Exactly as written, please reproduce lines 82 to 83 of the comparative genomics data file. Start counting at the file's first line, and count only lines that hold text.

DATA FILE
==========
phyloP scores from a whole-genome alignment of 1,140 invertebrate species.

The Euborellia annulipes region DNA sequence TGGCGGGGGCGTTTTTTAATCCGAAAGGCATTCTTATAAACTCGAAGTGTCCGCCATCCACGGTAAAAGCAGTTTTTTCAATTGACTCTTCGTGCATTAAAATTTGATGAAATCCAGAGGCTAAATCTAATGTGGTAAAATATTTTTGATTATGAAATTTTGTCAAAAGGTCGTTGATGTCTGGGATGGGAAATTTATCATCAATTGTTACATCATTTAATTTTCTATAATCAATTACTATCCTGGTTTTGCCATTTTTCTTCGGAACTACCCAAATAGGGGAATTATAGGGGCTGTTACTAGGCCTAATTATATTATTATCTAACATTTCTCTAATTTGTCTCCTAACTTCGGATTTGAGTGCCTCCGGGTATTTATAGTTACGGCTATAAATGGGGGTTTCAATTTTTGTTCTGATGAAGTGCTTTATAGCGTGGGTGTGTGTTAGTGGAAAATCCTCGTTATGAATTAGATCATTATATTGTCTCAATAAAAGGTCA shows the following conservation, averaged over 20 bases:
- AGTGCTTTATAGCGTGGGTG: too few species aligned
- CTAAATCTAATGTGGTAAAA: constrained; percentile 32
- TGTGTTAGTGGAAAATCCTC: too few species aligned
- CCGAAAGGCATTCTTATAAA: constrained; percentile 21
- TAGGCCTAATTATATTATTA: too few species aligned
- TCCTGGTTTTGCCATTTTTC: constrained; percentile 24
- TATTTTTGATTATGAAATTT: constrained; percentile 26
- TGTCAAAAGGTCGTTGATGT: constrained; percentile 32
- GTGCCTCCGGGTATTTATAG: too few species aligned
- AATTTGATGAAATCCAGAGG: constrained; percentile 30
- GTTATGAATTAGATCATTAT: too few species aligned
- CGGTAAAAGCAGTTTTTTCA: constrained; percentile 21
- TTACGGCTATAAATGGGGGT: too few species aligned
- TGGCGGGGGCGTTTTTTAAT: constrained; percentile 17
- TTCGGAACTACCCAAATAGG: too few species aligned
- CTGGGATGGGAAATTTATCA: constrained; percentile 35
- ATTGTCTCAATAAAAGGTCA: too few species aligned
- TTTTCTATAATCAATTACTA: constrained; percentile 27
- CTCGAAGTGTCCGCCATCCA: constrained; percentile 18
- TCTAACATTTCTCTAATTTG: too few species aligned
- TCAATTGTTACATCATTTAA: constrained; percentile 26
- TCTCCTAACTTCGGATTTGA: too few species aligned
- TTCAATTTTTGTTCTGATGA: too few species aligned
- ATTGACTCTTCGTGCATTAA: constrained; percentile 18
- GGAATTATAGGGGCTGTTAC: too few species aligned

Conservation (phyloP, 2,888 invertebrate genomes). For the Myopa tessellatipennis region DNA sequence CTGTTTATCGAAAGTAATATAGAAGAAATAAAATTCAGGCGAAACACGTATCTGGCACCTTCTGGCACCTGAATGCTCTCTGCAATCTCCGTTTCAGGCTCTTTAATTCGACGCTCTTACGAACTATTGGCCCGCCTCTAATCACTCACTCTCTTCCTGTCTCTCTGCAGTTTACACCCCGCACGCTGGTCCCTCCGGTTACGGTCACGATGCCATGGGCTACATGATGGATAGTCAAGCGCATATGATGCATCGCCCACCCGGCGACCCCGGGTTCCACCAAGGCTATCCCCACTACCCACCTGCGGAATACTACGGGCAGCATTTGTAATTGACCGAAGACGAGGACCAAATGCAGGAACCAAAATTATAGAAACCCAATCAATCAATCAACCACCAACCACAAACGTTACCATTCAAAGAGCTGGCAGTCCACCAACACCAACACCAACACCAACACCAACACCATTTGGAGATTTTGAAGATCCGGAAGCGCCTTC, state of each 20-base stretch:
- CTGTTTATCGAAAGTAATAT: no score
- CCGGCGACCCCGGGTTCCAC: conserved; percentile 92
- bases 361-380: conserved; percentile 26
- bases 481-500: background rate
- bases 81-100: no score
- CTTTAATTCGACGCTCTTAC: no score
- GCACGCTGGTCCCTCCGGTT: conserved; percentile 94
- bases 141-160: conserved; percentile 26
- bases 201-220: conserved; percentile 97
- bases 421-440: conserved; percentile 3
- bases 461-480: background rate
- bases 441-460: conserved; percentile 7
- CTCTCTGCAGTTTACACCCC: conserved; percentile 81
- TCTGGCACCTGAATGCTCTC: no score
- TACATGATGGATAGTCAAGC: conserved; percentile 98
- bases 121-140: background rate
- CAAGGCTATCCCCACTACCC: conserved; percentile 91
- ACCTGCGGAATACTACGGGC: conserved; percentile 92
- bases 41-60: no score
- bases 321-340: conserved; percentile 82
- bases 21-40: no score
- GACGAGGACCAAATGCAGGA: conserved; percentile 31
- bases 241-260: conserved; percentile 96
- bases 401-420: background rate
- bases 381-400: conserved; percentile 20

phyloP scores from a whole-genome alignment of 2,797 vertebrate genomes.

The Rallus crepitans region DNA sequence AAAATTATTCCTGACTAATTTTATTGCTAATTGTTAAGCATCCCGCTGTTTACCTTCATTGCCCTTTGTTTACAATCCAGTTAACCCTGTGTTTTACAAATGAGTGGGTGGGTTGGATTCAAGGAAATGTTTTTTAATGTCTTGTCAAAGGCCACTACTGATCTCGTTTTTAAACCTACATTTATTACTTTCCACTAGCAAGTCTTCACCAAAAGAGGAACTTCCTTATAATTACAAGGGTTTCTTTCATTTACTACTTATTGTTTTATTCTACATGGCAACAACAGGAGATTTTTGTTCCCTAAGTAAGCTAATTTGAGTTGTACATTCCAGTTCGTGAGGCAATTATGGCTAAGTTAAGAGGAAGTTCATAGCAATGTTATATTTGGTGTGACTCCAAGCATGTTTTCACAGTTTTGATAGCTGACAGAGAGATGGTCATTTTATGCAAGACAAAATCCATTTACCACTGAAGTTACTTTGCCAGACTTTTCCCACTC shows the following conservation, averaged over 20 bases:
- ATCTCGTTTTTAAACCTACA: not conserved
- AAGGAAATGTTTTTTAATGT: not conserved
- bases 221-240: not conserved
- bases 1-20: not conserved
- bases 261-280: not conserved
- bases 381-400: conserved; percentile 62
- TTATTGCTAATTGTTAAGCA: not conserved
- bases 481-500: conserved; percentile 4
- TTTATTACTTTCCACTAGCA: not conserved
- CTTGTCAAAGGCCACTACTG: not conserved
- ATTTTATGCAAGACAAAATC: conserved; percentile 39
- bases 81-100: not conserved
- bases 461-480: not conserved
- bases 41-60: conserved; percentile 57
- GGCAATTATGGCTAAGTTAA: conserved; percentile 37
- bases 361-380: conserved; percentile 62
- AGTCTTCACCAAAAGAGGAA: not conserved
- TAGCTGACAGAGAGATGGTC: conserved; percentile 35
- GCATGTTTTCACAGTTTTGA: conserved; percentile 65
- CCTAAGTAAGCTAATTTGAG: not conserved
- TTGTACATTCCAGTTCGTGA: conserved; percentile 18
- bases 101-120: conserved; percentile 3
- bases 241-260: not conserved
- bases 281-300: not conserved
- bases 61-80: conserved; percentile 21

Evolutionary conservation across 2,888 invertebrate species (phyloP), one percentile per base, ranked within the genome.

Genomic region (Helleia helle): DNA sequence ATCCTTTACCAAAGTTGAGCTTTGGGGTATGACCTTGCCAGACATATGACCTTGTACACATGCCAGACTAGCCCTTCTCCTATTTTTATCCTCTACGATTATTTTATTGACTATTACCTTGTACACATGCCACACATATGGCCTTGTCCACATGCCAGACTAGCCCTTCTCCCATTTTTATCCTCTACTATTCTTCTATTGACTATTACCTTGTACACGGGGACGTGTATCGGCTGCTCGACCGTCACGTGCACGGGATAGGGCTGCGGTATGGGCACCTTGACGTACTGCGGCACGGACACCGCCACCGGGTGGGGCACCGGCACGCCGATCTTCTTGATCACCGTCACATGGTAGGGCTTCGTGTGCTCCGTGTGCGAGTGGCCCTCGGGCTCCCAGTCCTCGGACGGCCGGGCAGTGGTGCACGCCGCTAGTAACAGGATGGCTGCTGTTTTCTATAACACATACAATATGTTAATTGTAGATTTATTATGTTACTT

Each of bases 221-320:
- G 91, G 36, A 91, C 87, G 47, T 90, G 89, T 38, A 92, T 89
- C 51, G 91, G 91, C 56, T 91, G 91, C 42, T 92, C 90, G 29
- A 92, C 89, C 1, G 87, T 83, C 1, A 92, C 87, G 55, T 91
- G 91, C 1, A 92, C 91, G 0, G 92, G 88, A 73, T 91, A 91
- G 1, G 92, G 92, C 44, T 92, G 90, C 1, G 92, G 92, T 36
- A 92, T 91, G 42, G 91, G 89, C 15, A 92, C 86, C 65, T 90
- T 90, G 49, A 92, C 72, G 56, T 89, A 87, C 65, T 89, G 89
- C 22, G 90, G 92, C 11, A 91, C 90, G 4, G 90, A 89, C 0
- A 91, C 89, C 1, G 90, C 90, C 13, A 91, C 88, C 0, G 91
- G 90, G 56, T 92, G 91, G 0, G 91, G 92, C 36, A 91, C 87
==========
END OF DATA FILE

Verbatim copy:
Genomic region (Helleia helle): DNA sequence ATCCTTTACCAAAGTTGAGCTTTGGGGTATGACCTTGCCAGACATATGACCTTGTACACATGCCAGACTAGCCCTTCTCCTATTTTTATCCTCTACGATTATTTTATTGACTATTACCTTGTACACATGCCACACATATGGCCTTGTCCACATGCCAGACTAGCCCTTCTCCCATTTTTATCCTCTACTATTCTTCTATTGACTATTACCTTGTACACGGGGACGTGTATCGGCTGCTCGACCGTCACGTGCACGGGATAGGGCTGCGGTATGGGCACCTTGACGTACTGCGGCACGGACACCGCCACCGGGTGGGGCACCGGCACGCCGATCTTCTTGATCACCGTCACATGGTAGGGCTTCGTGTGCTCCGTGTGCGAGTGGCCCTCGGGCTCCCAGTCCTCGGACGGCCGGGCAGTGGTGCACGCCGCTAGTAACAGGATGGCTGCTGTTTTCTATAACACATACAATATGTTAATTGTAGATTTATTATGTTACTT

Each of bases 221-320: